Scotland wages war on fast food
In light of predictions that 40% of Scotland could be obese by 2030, the Scottish government is now waging a fresh war on the bulge.
Public Health Minister Shona Robison has called for Scotland to become the first country in the world to tackle the problem. "Obesity is a huge threat to Scotland's future and we are committed to tackling this,” she pledged.
Obesity costs Scotland over £457 million each year. However, it is a “ticking time bomb,” that could eventually cost the tax payer as much as £3bn, said Ms Robinson.
The government there is set to work closely with the food industry, regulating the level of exposure that people are given to high-calorie products. Shops will be encouraged to stock healthier foods, while sweets could be removed from their standard position in front of tills, and replaced with more nutritious products.
Shops and workplaces will be targeted by the anti-obesity strategy and employers will be urged to encourage people to monitor both their diets and their exercise levels.
Going far enough?
Some doubts have been raised about the government’s plans. The Scottish Retail Consortium said that while it supports the new strategy, tackling obesity is ultimately the responsibility of individuals, who must make their own personal choices to live healthier lifestyles.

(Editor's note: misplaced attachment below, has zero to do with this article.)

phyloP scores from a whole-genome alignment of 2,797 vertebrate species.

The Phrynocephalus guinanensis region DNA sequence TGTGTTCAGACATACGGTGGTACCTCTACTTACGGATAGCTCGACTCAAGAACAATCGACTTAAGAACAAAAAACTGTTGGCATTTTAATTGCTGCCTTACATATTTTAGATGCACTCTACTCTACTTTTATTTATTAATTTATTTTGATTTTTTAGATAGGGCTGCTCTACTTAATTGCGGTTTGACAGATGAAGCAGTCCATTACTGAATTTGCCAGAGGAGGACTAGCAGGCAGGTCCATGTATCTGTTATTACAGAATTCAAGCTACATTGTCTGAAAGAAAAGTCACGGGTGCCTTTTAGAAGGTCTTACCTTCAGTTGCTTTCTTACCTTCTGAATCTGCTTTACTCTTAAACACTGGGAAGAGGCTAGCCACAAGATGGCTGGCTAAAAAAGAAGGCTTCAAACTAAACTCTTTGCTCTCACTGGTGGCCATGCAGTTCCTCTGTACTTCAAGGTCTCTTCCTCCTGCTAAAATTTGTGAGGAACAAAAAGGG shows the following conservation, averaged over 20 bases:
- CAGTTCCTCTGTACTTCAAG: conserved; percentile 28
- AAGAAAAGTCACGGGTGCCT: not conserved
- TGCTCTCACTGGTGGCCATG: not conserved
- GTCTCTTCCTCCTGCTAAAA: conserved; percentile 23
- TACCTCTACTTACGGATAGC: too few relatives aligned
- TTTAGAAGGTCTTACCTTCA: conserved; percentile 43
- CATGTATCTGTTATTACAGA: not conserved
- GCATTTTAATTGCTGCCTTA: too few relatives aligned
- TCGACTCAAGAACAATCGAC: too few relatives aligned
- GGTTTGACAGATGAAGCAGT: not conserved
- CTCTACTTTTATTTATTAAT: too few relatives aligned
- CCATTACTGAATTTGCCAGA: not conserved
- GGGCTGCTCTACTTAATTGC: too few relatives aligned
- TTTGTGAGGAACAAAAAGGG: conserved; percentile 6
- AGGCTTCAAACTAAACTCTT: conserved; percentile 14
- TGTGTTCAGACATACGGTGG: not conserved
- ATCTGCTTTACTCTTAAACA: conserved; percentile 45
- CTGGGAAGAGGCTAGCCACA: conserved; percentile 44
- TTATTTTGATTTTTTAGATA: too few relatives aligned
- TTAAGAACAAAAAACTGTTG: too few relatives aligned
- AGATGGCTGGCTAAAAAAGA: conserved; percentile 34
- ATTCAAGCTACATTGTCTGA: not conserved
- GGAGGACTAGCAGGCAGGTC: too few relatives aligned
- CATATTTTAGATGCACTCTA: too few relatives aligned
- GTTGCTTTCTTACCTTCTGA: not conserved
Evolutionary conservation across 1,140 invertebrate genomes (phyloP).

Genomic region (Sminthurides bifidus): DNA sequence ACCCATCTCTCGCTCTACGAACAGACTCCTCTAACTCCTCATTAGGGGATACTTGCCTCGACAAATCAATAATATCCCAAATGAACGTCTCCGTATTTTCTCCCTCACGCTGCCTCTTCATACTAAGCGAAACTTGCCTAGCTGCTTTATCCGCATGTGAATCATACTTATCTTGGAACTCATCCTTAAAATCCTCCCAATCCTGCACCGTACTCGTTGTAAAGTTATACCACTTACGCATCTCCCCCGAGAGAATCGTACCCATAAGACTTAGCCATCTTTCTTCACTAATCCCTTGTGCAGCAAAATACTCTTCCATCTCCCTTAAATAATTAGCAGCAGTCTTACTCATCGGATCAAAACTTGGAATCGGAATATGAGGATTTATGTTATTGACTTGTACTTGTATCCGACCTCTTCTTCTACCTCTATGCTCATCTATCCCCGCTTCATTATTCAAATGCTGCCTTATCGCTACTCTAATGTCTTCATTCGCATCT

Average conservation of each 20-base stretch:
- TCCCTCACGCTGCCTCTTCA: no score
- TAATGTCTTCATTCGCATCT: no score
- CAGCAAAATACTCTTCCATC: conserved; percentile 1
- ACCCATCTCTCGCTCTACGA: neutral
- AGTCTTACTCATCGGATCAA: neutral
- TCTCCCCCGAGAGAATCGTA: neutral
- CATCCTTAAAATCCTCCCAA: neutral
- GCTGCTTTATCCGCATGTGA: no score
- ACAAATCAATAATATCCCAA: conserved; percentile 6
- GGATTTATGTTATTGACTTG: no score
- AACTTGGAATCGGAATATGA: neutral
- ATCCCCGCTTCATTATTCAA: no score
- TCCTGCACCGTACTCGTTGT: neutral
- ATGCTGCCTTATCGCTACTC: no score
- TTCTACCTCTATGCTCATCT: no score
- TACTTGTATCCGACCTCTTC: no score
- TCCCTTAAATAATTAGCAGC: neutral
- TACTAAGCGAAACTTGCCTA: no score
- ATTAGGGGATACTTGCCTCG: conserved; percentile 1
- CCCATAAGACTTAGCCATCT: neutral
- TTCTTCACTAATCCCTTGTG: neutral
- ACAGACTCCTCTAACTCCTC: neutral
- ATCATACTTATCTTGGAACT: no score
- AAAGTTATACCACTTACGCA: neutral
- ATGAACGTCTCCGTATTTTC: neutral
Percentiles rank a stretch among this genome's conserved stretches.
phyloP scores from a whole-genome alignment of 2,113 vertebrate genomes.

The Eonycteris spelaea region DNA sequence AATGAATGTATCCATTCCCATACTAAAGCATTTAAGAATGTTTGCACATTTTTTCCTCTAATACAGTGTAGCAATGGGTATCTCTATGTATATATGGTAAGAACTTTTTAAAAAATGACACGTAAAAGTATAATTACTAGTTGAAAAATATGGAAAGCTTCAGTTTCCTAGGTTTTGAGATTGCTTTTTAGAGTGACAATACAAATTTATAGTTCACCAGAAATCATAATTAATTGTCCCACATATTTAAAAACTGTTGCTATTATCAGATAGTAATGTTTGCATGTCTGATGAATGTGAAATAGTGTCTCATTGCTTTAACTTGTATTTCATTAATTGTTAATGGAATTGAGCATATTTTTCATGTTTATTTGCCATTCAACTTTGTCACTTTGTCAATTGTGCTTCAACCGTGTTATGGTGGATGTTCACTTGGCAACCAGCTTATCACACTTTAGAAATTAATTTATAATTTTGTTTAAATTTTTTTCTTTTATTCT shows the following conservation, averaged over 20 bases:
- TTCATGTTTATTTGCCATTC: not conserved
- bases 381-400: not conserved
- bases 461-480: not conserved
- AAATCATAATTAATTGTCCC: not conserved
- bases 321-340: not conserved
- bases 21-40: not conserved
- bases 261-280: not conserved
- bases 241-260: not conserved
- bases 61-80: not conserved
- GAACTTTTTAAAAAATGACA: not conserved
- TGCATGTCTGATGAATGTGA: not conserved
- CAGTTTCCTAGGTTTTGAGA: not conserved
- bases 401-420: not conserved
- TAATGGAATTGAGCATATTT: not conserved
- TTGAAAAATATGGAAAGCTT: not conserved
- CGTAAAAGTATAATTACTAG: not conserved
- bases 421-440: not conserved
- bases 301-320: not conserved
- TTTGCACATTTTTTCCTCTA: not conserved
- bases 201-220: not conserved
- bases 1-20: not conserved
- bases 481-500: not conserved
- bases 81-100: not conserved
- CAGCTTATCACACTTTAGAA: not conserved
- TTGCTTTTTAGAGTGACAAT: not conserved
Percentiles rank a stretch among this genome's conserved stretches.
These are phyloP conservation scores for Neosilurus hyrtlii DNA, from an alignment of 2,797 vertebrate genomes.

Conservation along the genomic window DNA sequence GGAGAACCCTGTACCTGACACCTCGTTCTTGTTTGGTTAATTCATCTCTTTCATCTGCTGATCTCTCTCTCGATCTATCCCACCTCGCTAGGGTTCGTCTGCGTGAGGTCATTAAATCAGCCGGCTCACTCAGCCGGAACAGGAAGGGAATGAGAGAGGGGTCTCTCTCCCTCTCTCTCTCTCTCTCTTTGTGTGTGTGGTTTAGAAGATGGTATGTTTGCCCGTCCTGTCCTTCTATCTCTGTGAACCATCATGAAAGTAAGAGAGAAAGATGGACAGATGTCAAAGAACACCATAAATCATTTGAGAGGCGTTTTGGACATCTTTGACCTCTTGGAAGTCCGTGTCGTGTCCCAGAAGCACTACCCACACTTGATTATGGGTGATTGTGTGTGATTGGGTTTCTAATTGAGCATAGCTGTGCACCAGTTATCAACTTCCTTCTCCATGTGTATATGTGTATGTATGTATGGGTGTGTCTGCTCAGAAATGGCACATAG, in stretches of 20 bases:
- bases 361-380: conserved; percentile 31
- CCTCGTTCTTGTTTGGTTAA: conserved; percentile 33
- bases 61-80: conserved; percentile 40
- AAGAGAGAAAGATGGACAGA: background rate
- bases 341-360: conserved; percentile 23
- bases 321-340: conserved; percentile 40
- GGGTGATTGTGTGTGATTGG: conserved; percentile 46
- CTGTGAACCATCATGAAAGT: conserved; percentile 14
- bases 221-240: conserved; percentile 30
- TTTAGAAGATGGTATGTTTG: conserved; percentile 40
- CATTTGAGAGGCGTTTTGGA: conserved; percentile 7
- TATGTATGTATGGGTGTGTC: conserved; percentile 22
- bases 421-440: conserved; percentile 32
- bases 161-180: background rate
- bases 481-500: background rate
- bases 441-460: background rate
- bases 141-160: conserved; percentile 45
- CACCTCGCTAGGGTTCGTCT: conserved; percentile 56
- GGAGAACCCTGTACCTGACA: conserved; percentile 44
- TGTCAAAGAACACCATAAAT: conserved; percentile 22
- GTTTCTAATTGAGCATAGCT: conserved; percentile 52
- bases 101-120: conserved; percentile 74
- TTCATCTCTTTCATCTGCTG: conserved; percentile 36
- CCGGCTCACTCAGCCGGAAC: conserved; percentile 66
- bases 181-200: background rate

Opposition party, the Scottish Conservatives, say there is room to expand on the move. They have proposed a Universal Health Visiting System, which would provide families with key nutritional advice during their early years. A spokesperson for the Liberal Democrats was even more critical, telling reporters: “The strategy published today does not fully set out how the Scottish Government hopes to achieve its far reaching aims”.
Nevertheless, there will be many applauding the government’s efforts to highlight the severe effects of obesity in Scotland. As with other countries around the world, obesity in Scotland causes heart disease, diabetes and an array of other health problems. Obesity is increasingly being attributed with pre-mature deaths in Britain.